Software-Defined Storage (SDS) is a frequently used term that can have different definitions depending on the vendor using the term. SDS solutions can be block, file, or object-based. File systems are almost always software-defined and nearly always run on top of an operating system. The implementation method that file system vendors choose impacts the overall performance of the solution. The choice also impacts the vendor’s ability to support new hardware as it comes to the market and the options the customer has when it comes to hardware selection.
File Systems and Operating Systems
Typically, file systems run on top of an operating system, the most common of which is Linux. Linux supports a wide variety of servers, storage, and network hardware. File systems that run on top of it inherit that compatibility. Also, when new hardware, such as next-generation CPUs, Input/Output (IO) buses, or storage media, come to market, the file system vendor can almost instantly support these advances.
How open the file system vendor makes their software to the available hardware varies by file system vendor. Some vendors provide the customer with no choice, and force them to buy a single turnkey (software and hardware) solution. The turnkey approach leads to high-quality support and high levels of compatibility but does limit customer flexibility. It may also increase costs.
At the other end of the spectrum is a software-only solution that enables the customer to run the file system on any hardware they choose. The problem with the software-only approach is hardware qualification and selection is entirely on the customer. IT may not have the time or experience to qualify hardware properly, and a bad selection may lead to disappointing results.
A more balanced approach is for the file system vendors to use a reference platform approach. With this method, the file system vendor qualifies a specific hardware configuration available from several competing vendors. They may also qualify their solution to run in several of the cloud providers. The result is the customer maintains their freedom of selection while the vendor can also assure high-quality support and service.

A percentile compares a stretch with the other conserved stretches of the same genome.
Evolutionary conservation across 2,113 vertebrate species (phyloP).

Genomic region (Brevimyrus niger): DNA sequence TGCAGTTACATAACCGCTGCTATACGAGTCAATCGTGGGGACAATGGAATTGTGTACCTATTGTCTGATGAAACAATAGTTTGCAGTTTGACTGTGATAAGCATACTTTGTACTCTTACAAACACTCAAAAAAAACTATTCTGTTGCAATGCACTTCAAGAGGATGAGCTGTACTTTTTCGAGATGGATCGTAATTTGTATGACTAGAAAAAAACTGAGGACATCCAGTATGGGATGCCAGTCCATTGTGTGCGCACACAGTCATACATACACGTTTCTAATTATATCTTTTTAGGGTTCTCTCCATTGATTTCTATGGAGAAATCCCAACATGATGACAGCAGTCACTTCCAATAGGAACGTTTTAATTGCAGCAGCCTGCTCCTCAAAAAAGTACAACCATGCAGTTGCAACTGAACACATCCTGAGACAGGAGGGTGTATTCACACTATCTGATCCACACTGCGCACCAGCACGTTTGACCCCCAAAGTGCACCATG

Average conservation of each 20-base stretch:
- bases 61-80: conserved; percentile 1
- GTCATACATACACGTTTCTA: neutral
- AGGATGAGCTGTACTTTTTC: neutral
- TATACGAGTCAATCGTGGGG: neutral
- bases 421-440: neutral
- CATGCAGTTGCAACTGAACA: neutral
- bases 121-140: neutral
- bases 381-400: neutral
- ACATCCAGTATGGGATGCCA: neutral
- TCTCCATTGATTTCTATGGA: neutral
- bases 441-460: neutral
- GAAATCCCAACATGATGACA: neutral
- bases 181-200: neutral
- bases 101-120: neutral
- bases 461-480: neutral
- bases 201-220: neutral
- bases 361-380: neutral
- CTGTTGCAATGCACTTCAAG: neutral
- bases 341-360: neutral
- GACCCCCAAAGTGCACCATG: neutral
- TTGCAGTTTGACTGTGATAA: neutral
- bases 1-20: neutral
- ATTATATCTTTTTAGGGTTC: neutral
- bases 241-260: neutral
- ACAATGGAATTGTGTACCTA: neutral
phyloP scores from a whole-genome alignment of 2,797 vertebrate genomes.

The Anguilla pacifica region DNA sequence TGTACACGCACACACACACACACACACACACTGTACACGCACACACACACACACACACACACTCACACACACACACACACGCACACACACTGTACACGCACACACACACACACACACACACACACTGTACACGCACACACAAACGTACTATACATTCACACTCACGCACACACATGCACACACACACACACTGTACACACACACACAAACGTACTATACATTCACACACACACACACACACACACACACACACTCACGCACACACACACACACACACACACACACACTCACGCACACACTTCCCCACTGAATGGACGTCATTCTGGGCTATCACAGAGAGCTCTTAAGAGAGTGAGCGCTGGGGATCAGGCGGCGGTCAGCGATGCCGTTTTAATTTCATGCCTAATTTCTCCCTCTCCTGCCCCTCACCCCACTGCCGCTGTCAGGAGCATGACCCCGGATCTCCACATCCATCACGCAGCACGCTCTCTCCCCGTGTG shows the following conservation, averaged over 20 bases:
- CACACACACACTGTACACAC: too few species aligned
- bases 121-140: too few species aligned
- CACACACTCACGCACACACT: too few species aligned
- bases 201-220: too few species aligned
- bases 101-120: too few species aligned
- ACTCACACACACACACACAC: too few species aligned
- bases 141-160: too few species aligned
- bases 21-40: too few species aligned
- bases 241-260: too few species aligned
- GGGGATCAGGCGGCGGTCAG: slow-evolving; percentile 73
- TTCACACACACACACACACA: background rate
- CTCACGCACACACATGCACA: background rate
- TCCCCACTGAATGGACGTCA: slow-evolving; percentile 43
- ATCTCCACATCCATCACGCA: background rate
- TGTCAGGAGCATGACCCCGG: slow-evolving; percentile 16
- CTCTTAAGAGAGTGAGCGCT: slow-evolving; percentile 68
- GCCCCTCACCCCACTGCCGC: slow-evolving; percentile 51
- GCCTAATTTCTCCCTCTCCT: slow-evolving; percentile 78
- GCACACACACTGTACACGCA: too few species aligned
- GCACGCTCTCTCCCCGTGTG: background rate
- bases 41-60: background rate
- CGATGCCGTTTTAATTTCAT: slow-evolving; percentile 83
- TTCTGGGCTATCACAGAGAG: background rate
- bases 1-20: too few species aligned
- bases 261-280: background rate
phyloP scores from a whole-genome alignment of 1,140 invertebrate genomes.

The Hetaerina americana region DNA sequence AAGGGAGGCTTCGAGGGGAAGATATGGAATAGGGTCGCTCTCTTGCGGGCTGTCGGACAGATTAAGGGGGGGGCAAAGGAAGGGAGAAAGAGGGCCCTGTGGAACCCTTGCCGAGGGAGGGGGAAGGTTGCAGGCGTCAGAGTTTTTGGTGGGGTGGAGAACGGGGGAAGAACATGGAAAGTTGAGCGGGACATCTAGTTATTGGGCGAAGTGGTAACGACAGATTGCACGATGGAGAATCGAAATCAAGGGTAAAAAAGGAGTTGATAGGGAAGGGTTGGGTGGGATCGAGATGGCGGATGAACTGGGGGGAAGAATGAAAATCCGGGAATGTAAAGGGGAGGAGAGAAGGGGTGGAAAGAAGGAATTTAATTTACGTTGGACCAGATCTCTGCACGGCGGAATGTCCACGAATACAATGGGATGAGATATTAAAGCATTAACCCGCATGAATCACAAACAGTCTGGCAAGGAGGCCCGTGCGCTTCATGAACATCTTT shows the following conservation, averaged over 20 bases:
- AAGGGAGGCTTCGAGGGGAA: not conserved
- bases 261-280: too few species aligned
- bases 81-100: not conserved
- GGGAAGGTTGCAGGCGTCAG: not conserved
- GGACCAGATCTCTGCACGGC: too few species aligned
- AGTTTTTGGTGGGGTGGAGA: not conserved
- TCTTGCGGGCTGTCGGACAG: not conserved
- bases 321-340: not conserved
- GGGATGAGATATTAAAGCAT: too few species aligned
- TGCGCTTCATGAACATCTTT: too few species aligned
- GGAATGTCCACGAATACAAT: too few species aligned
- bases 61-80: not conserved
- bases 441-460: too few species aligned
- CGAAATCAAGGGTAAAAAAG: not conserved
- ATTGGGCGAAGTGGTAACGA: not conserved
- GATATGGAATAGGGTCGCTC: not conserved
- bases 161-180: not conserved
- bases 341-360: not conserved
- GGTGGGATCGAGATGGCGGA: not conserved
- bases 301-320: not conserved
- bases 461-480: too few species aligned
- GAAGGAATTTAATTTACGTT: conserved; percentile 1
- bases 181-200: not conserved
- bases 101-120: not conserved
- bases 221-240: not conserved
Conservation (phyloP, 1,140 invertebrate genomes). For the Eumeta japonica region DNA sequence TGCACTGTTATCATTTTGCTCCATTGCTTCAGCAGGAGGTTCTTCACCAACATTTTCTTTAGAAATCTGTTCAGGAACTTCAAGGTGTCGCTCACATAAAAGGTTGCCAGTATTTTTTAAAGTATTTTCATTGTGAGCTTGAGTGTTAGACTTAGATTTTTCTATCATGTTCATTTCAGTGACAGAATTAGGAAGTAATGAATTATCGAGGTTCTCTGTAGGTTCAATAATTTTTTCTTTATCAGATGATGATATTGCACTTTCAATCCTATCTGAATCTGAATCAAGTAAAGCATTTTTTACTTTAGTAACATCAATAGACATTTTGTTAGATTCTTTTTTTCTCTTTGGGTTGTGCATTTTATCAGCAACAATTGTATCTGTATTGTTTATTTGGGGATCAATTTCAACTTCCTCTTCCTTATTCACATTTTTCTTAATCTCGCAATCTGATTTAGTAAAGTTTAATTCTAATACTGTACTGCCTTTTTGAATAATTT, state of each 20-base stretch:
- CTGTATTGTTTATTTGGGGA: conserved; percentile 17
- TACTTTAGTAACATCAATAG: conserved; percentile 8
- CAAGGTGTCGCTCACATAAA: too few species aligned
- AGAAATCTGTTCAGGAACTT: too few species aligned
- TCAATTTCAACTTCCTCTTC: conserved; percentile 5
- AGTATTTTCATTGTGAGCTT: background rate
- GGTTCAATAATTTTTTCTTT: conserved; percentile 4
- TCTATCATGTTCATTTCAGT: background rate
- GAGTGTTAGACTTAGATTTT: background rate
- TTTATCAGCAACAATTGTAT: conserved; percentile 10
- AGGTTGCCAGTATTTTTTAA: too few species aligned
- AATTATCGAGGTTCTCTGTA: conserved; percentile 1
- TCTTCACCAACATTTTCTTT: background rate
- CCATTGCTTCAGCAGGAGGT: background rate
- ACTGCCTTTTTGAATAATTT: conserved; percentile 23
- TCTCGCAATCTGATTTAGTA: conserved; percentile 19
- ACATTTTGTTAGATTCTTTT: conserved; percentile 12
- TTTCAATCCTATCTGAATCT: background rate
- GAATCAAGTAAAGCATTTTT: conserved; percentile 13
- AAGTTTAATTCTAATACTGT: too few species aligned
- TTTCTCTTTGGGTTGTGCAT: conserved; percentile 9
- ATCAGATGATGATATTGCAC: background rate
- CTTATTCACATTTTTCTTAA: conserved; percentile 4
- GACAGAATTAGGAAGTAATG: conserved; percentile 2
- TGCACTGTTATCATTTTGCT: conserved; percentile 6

Vendors may also choose not to use a conventional operating system such as Linux and instead develop a proprietary one that is focused more on IO performance. The proprietary operating system’s IO focus does seem to deliver more IO performance than many of the Linux-based competitors. To combat the potential IO bottlenecks that Linux introduces, a few vendors are bypassing the Linux IO stack and directly managing, reading, and writing to the storage media. The direct communication with storage media gives these Linux-based file system provides the best of both worlds: the broad compatibility of Linux without having to compromise on performance.
The increasing use of artificial intelligence and rich media is making organizations demand more from unstructured data storage infrastructure than it ever has before. IT needs an infrastructure that can deliver high performance and massive scalability, while at the same time reducing the cost to retain this data. Vendors that use Linux as their base, enable their file system to support the broadest range of hardware, allowing them to create solutions that meet these demands. It is critical, though, that the flexibility that Linux brings doesn’t limit performance.
Watch the below Lightboard Video as George Crump, Lead Analyst at Storage Switzerland, and Jason Sturgeon, Senior Product Manager at Qumulo, discuss how to use a balanced approach to enable a file system to meet all of its customer’s challenges.